Scientology distributed a “network countdown” video Sunday afternoon via social media touting the launch of “a new voice, a new network” at 8 p.m. ET on March 12. The two-minute video obliquely references Scientology’s battered reputation after numerous exposes about the church’s practices and tactics in dealing with those who leave their orbit.
Actress Leah Remini and filmmaker Paul Haggis are among the former industryites who have sounded the alarm about the organization and its leadership. Remini toplines the Emmy-winning unscripted series “Leah Remini: Scientology and the Aftermath” for A&E Network. Documentarian Alex Gibney put a harsh light on the org in his 2015 HBO docu “Going Clear: Scientology and the Prison of Belief.”
The Scientology Network effort appears to be a stepped up effort by the church to address those critics. The countdown spot featured several young women talking up the org’s offerings and hinting at the general public perception of its tarnished reputation. “The only thing more interesting that what you’ve heard is what you haven’t,” reads a slate on the promo video.
The promo materials promise six original series productions hailing from Scientology Media Productions in Hollywood. Scientology in 2011 acquired the Los Feliz studio lot that was home for decades to public TV station KCET Los Angeles. The video featured various scenes of activity on the lot and at other Scientology facilities, as well as a lingering shot of an “E-meter” electro-magnetic recording device used in the org’s instructional classes, and a shot of founder L. Ron Hubbard’s ubiquitous “Dianetics” book.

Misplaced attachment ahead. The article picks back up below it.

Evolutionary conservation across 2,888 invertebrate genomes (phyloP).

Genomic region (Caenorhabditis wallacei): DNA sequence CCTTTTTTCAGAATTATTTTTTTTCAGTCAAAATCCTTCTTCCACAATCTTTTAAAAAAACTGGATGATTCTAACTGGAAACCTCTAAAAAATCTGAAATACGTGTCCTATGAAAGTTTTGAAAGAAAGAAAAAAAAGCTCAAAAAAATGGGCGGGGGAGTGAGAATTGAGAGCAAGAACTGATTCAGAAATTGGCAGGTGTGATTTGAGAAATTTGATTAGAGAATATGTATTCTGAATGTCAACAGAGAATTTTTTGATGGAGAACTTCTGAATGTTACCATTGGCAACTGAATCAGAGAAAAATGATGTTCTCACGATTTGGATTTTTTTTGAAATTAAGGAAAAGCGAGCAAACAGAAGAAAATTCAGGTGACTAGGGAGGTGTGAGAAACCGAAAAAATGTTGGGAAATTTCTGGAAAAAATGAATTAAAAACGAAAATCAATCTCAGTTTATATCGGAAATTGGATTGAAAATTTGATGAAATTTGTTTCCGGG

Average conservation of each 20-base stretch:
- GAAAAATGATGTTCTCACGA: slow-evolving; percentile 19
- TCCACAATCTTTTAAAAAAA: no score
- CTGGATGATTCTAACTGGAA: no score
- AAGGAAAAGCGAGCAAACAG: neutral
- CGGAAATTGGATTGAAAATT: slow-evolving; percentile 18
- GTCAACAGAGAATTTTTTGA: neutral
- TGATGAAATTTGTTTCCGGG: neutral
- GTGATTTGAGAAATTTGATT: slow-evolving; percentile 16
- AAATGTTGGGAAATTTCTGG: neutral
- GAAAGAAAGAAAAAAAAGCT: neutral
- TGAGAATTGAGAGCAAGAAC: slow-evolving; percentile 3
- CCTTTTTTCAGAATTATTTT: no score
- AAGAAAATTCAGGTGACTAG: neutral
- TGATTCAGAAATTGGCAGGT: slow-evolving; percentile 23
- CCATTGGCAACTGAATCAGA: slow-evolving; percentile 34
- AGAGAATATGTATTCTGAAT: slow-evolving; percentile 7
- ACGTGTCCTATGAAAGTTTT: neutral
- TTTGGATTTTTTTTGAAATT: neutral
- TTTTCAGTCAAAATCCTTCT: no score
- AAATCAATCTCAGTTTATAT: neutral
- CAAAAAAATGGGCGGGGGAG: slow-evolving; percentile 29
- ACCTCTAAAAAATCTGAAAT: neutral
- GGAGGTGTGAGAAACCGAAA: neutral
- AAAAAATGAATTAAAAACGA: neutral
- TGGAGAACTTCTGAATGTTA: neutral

Scientology promises the channel will be available on Apple TV, iTunes, Roku, DirecTV, Chromecast and Google Play, and Amazon’s Fire TV. A rep for DirecTV and others did not immediately respond to a request for comment.
The recent focus on the National Rife Assn. and gun control laws in the wake of last month’s the high school schooting massacre in Parkland, Fla., has raised public awareness of the growing number of corporately-owned channels that are gaining distribution on startup OTT platforms hungry for content. Apple and Amazon have come under fire for carrying the NRA TV channel that promotes gun ownership and the lobbying org’s legislative agenda with numerous programs done in the vein of traditional unscripted reality shows.
Scientology Network appears to be another example of a well-heeled brand sidestepping traditional media and advertising platforms for a direct-to-consumer approach with a 24/7 TV channel to spread its message. Scientology has been expected by longtime observers to beef up its high-end media production infrastructure after it acquired the KCET lot.
The grave concerns raised about Scientology’s practices and the conduct of its leaders will also undoubtedly lead to pressure from activists on distributors who agree to carry Scientology Network.